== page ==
William Cook

The growing appeal of dreary Düsseldorf

Why is that ugly cities create the best art and music?

  • From Spectator Life

In the cavernous basement of Bilker Bunker, a second world war air raid shelter in downtown Düsseldorf, the staff of groovy events guide the Dorf are toasting the magazine’s tenth birthday. During the war, Germans sheltered here from the RAF. Today, their descendants come here to party. With an art gallery up above and DJs down below, this labyrinthine concrete relic is a symbol of Düsseldorf’s transformation – from industrial powerhouse of the Third Reich to Germany’s hippest city.

Düsseldorf has always been a wealthy city, the buckle of the German rustbelt

The Dorf is the size of a slim paperback. It fits neatly into your coat pocket. It started out online but its success soon spawned a print edition: art, music, fashion and loads of entertainment listings. It’s like a throwback to the 1980s when inky newsprint still reigned supreme. I thought these old-school listings mags were all killed off by the internet. Seems I was mistaken. The people at this birthday bash are half my age (and twice as stylish as I ever was) and the latest edition of the Dorf is full of equally chic events, all over town.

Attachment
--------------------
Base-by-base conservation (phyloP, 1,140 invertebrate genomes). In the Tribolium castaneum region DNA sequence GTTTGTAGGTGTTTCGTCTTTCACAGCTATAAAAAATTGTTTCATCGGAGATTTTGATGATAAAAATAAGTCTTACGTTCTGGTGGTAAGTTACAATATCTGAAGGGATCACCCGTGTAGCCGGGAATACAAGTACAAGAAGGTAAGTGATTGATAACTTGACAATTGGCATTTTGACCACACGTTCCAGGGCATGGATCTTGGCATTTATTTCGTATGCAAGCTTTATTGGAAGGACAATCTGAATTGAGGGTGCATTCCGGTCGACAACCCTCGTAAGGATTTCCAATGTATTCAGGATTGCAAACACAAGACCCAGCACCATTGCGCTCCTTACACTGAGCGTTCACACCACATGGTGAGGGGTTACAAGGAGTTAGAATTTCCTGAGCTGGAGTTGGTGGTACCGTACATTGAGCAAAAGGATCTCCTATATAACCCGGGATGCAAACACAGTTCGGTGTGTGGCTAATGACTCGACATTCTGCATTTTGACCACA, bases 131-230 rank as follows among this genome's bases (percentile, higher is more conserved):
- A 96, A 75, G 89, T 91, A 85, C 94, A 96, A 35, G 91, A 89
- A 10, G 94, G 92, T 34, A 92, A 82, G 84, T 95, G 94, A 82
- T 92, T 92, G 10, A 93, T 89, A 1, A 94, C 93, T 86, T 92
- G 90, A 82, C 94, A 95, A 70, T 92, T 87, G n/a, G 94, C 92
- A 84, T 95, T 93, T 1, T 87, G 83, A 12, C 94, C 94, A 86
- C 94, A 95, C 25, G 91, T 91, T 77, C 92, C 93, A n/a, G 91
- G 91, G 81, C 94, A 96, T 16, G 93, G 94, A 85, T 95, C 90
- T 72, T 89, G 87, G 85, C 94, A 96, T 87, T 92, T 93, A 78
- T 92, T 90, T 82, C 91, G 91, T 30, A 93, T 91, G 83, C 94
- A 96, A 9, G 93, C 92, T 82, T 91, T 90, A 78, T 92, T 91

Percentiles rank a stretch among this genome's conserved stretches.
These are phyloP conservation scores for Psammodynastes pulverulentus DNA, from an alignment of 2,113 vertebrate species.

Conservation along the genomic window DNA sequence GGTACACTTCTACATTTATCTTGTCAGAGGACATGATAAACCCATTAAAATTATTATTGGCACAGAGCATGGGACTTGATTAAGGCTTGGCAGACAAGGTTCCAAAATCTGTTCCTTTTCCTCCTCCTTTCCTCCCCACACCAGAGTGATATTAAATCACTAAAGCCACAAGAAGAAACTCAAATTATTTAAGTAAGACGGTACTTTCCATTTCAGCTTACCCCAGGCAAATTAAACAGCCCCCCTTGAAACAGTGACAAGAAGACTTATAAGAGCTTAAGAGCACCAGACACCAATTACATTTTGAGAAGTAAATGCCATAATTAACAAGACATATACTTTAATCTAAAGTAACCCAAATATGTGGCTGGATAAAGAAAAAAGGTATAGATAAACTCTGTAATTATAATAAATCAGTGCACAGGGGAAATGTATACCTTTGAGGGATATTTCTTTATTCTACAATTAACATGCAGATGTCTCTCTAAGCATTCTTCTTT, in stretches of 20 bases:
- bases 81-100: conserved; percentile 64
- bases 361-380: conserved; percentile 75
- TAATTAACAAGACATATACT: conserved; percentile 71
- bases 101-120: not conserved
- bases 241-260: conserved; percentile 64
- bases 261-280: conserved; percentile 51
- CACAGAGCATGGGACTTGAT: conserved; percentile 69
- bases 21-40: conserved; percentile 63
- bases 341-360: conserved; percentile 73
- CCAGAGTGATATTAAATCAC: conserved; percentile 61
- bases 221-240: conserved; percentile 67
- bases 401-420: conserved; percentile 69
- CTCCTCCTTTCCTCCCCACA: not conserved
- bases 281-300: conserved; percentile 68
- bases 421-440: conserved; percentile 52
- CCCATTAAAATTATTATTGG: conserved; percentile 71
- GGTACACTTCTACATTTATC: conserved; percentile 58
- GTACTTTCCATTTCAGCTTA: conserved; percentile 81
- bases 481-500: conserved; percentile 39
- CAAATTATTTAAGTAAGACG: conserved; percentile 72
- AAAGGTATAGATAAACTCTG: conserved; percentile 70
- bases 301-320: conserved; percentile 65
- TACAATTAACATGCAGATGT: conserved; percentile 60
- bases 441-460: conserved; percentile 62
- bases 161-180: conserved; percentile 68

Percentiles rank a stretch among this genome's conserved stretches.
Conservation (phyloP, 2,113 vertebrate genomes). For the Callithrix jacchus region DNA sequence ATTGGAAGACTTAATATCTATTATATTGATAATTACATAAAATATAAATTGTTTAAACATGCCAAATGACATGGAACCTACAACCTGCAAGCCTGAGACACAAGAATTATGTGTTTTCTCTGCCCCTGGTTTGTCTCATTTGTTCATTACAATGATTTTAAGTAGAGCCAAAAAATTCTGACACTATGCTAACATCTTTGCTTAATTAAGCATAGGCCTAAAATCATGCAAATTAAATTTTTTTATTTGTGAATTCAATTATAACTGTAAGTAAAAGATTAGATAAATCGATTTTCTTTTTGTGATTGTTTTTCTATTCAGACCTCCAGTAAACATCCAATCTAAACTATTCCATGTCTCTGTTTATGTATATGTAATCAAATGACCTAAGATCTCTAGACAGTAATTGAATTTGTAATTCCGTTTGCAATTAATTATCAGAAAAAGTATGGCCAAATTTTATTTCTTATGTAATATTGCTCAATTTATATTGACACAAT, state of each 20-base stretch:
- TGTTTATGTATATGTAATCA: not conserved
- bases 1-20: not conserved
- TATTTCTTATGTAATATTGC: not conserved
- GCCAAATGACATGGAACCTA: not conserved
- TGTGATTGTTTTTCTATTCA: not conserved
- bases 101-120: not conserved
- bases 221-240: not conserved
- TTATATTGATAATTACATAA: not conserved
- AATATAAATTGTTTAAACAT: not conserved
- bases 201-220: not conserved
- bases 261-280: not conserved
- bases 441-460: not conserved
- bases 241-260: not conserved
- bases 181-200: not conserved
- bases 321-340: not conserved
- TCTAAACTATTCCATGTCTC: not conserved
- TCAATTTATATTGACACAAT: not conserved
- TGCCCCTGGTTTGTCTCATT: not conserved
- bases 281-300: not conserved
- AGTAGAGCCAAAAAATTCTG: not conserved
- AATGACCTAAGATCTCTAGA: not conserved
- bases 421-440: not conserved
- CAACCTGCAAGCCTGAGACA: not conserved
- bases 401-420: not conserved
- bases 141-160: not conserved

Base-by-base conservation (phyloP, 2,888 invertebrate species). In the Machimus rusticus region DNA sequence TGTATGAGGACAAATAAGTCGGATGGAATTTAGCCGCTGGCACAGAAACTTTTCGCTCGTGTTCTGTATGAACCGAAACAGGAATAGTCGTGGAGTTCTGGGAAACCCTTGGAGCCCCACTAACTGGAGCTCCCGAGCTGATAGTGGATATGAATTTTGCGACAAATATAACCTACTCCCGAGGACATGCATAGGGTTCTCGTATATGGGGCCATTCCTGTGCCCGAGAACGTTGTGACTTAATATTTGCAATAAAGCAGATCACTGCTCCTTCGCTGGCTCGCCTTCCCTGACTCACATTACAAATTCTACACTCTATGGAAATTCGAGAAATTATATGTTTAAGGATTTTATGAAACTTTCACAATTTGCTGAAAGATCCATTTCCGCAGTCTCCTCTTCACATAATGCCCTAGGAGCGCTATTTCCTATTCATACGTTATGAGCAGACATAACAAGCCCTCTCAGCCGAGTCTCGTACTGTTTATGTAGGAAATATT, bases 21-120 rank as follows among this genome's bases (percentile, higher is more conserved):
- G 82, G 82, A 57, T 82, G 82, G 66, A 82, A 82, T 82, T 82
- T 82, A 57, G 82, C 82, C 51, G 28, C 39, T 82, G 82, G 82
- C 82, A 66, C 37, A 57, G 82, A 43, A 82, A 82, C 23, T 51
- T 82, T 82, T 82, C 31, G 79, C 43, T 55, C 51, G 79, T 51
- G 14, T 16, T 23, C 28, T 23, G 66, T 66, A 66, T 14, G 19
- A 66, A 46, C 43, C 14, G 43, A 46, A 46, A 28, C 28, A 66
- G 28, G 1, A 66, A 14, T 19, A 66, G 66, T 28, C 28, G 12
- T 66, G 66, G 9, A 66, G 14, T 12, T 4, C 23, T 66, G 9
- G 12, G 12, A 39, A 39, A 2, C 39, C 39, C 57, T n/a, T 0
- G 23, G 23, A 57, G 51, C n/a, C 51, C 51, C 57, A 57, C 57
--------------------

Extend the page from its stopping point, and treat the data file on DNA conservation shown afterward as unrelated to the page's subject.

I’ve been reporting from Germany for 30 years, off and on, crisscrossing this complex country more times than I can count but for a long while I steered clear of Düsseldorf. Like most German cities, it was bombed flat by the RAF and rebuilt in a dreadful hurry, in dreary modernist style. It had no iconic landmarks, no must-see sites. It lacked the dark allure of Berlin.

But as I travelled around the Bundesrepublik, the name of the place kept cropping up. Artsy Germans assured me it was a creative hotspot and so ten years ago I decided it was high time I paid a visit. I was amazed by what I found.

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